OK, so after pouring over the Service Manual for the TEAC, I see no mention of any "Speed Adjust", which makes sense as all three of the motors are AC motors, meaning they're pretty much "locked" to the frequency of the incoming AC power.
Everything turns freely, and recordings I made using the Pioneer on FM for a source sound great. The recordings I made at 3-3/4ips sound good, while the ones made at 7-1/2ips sound even better.
I'm shopping now for a "Test Tape", aka "Calibration Tape", which will confirm that the recorder is running at the correct speed. Until that gets here, I'm going to run 10 seconds of tape, and measure the length. Should be pretty close to 45" of tape at 3-3/4ips, and 90" of tape at 7-1/2ips. I know this isn't "exact", but it'll be a pretty good ballpark guesstimate, and will have to do until I can get a real test tape.
BUT.....what could have caused the deck to run slower than "normal" when these old recordings were made?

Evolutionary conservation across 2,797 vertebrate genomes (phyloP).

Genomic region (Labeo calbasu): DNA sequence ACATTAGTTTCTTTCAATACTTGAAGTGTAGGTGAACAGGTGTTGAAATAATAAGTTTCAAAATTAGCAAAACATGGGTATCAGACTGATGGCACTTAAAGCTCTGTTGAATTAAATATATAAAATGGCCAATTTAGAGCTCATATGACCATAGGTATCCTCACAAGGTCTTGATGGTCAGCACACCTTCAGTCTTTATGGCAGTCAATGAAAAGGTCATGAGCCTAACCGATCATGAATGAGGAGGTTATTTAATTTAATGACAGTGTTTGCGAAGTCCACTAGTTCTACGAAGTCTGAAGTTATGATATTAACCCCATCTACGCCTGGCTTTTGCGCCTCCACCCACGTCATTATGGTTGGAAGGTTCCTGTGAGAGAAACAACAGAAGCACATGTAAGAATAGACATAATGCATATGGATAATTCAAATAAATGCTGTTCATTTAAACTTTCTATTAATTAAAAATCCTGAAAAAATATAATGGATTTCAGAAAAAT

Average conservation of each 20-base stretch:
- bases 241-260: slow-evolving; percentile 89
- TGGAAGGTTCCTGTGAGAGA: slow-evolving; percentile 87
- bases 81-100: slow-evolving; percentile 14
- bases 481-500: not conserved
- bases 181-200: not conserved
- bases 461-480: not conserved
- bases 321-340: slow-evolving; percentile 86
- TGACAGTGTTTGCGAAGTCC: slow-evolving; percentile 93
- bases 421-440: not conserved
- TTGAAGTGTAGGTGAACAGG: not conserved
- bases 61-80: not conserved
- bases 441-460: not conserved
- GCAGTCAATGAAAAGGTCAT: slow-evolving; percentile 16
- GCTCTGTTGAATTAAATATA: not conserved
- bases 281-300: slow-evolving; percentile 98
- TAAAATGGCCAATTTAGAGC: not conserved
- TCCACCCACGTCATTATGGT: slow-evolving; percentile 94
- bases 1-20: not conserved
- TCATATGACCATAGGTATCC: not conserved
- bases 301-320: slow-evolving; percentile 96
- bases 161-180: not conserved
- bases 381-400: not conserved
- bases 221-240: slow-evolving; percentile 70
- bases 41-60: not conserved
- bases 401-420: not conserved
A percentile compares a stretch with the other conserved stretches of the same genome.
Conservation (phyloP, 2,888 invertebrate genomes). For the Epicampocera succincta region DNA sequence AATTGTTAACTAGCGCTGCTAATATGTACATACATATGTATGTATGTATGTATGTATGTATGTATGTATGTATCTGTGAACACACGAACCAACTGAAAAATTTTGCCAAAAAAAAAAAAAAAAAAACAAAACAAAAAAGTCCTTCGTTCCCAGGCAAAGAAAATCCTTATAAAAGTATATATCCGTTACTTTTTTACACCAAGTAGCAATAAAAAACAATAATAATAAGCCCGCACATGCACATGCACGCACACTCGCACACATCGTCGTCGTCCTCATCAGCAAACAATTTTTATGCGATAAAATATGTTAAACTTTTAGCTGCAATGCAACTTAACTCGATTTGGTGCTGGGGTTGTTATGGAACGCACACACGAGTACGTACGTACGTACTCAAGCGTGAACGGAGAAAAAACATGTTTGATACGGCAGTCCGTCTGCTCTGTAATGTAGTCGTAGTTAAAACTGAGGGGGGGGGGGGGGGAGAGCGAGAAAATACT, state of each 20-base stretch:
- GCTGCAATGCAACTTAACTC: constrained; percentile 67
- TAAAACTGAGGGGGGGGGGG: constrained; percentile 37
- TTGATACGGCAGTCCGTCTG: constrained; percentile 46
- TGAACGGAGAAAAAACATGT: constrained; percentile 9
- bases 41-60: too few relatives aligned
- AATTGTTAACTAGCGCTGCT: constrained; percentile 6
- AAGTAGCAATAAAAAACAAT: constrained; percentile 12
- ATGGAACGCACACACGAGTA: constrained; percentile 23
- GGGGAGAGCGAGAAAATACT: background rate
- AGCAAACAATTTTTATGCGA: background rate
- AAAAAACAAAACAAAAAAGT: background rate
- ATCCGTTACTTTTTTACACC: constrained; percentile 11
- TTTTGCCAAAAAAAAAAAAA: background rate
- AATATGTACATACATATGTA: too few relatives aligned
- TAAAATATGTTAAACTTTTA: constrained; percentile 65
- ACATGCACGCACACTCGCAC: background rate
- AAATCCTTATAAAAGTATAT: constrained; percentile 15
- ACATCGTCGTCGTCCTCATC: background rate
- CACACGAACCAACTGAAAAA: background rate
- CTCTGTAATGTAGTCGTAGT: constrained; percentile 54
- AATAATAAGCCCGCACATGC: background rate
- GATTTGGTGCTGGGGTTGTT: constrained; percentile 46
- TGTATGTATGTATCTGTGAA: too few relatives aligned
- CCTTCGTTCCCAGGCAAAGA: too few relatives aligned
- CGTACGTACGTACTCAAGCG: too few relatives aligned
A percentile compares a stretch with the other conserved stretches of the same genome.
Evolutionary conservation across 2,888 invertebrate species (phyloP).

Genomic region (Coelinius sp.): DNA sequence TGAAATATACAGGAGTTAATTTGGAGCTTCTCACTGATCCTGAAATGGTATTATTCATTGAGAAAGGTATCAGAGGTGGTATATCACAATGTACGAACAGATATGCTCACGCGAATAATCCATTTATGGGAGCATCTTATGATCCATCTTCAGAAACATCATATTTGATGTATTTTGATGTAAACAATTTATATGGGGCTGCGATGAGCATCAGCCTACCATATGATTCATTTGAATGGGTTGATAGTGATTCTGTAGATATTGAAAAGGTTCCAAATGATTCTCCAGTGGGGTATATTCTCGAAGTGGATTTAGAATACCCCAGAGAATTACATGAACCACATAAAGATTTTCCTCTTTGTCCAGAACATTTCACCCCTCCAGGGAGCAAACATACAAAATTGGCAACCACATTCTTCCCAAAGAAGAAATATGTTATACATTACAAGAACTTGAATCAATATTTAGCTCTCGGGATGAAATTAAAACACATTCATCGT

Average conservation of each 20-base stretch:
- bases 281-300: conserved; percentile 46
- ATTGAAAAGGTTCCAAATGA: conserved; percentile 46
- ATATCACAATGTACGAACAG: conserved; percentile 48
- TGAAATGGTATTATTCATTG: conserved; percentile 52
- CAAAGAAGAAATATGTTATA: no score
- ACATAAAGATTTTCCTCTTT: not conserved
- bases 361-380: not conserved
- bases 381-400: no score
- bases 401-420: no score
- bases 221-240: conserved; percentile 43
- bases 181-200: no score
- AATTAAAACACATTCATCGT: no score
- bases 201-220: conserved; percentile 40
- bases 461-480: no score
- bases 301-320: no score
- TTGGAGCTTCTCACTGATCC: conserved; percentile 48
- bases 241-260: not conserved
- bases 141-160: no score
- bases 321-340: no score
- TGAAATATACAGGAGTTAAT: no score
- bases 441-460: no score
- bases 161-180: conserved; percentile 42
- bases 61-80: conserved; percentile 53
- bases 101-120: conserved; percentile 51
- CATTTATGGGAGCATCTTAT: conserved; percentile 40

The only explanation I have is that the AC power at U-Tapao where these tapes were made was 50Hz power, and not 60Hz power. 220V/50Hz could be stepped-down to 110V/50Hz, making the Voltage OK, but not the frequency. Since I know little to nothing about the base infrastructure back then, or where they got their AC power from, this is a "First Order SWAG", and I might be 100% wrong.
Anybody know anything about the AC power used in SEA back then? I'm pretty sure if the were running on US generators they'd have 220/110 60Hz, but what if the "Host Country" supplied the power? The wikkipedia entry indicates that Thailand currently (no pun) uses 50Hz power, so I may have found the "problem" with the tapes running fast.